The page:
Council threat nets laggards

Visitor hotspot: Central Queenstown

Threats of a hefty fine and jail time are flushing out Queenstown’s unregistered holiday let owners.

In January, City Hall wrote to almost 800 property owners, warning them if convicted they could face a $300,000 fine or two years in jail for flouting visitor accommodation rules.

Since the crackdown started, the council’s received 238 visitor accommodation registrations.

Twenty accommodation-related consent applications have also been lodged this year.

Council mouthpiece Michele Poole says more than 100 of the initial 800 owners haven’t responded.

It’s considering issuing $300 infringements if property owners don’t get in touch by the end of the month.

Mountain Scene’s spied two retrospective consent applications sparked by the council letter.

Dalefield home owner Jan Warwick signed up with global accommodation giant Airbnb in March 2015.

But she only applied for consent to establish a residential flat in February this year.

She also wants approval to let out both the flat and the main house for visitor accommodation – listed for $150-a-night and $2800-a-week, respectively.

Warwick didn’t want to comment when contacted by Mountain Scene, saying her consent was still being processed.

The application says the flat was originally a garage. Warwick and hubby Tim applied for consent in 1994 to turn it into a flat, but council rules stipulated it should “not be used as a separate residential flat”.

The order was ignored.

February’s consent application says: “Essentially, the plans submitted to the council were modified to say that the kitchen was to be deleted. At some point afterwards the kitchen has been established and the building is now a one-bedroom residential flat.”

A further application, for a Frankton Road property, admits another homeowner is breaking the rules.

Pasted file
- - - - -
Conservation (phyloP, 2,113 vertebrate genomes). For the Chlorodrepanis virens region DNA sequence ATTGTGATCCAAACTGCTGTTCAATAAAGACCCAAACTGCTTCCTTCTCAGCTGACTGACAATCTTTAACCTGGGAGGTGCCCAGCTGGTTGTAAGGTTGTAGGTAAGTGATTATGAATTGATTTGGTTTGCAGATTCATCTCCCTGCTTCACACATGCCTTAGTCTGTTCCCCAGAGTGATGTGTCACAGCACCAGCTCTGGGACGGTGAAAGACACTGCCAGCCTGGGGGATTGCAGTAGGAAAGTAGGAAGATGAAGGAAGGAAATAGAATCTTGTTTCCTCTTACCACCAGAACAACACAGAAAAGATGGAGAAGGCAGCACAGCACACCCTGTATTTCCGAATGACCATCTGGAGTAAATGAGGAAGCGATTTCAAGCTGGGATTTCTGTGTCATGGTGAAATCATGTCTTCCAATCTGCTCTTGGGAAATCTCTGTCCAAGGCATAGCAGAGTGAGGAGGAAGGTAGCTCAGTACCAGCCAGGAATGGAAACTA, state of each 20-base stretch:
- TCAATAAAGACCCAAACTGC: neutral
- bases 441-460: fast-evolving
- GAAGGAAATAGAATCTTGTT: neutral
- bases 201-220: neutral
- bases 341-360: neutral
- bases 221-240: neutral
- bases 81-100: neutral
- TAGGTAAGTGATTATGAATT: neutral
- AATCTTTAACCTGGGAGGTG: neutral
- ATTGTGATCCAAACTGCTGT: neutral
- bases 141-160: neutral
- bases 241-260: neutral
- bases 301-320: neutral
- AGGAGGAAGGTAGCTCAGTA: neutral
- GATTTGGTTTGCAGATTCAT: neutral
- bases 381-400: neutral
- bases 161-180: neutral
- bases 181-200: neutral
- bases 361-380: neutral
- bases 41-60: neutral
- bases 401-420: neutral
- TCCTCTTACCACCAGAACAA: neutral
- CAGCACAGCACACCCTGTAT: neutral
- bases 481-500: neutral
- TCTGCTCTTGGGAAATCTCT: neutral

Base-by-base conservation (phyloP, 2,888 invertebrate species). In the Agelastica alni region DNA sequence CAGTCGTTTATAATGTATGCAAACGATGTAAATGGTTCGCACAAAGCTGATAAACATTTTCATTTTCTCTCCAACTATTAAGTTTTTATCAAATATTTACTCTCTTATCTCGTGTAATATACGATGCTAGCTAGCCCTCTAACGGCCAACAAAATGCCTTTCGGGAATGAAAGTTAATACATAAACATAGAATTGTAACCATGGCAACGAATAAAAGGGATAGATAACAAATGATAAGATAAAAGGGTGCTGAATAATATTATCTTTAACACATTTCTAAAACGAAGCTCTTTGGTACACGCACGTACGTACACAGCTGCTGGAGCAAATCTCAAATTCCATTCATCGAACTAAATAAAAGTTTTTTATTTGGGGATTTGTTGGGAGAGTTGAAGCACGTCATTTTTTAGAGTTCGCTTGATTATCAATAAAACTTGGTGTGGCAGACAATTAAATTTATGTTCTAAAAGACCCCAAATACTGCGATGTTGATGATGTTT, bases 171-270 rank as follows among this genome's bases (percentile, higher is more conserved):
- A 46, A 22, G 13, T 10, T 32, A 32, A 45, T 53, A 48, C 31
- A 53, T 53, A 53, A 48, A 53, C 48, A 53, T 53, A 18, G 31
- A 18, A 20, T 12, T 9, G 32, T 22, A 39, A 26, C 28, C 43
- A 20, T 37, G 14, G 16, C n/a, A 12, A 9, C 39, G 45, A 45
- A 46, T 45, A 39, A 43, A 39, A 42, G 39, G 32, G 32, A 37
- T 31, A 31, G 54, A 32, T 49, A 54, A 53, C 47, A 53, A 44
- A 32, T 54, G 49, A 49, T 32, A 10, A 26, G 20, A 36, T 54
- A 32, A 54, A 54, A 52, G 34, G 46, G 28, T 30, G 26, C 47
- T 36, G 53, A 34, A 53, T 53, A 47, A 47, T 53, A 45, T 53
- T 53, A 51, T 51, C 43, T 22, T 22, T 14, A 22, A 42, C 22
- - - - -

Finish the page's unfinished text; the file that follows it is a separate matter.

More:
“As identified in a letter from QLDC to the owner, unit B has been used as short-stay accommodation and exceeds the 90 days per year.”

Owners can register with the council to rent out rooms or houses for up to 90 days and will pay approximately 25 per cent more in rates.

Anything over 90 days requires a resource consent. Resource consents can be for up to 180 days or with no limit. Anything over 180 days will result in a further rates increase.

Wellington couple Basil Varouhas and Nicola Poole already let their Avalon Crescent house to visitors via a Queenstown property agency.

But they expect to go over the 90 days because of increased demand and “favourable reviews” online.

Varouhas, who tells Mountain Scene his property has “pretty solid bookings”, has no qualms about paying more.

“I don’t think it would be fair for some people to be complying and others not to. The council faces a big job in improving the infrastructure for the region.”

Airbnb NZ boss Sam McDonagh says it has 2000 houses listed in the Queenstown Lakes.

“In every city that we operate, we encourage our hosts to comply with local legislation and welcome the opportunity to work with Queenstown’s council to find a solution that benefits both residents and visitors.”

Holiday let ban

The tide might be turning against Queenstown’s short-term holiday lets.

Developer Shotover Country Ltd wants to ban visitor accommodation at its proposed special housing area, near the Shotover River.

It has volunteered to bring in the ban, noted on consent notices, over all 101 titles.

Council documents show residential units in the fast-tracked development are “not to be used for visitor accommodation”, meaning owners can’t rent out land or buildings for less than three months.

Shotover Country development boss Kristan Stalker says other parts of the subdivision have a similar ban.

He adds: “The primary purpose of Shotover Country is to create homes for families”.

Airbnb NZ boss Sam McDonagh says Queenstown hosts list their homes to help save some extra money. – DAVID WILLIAMS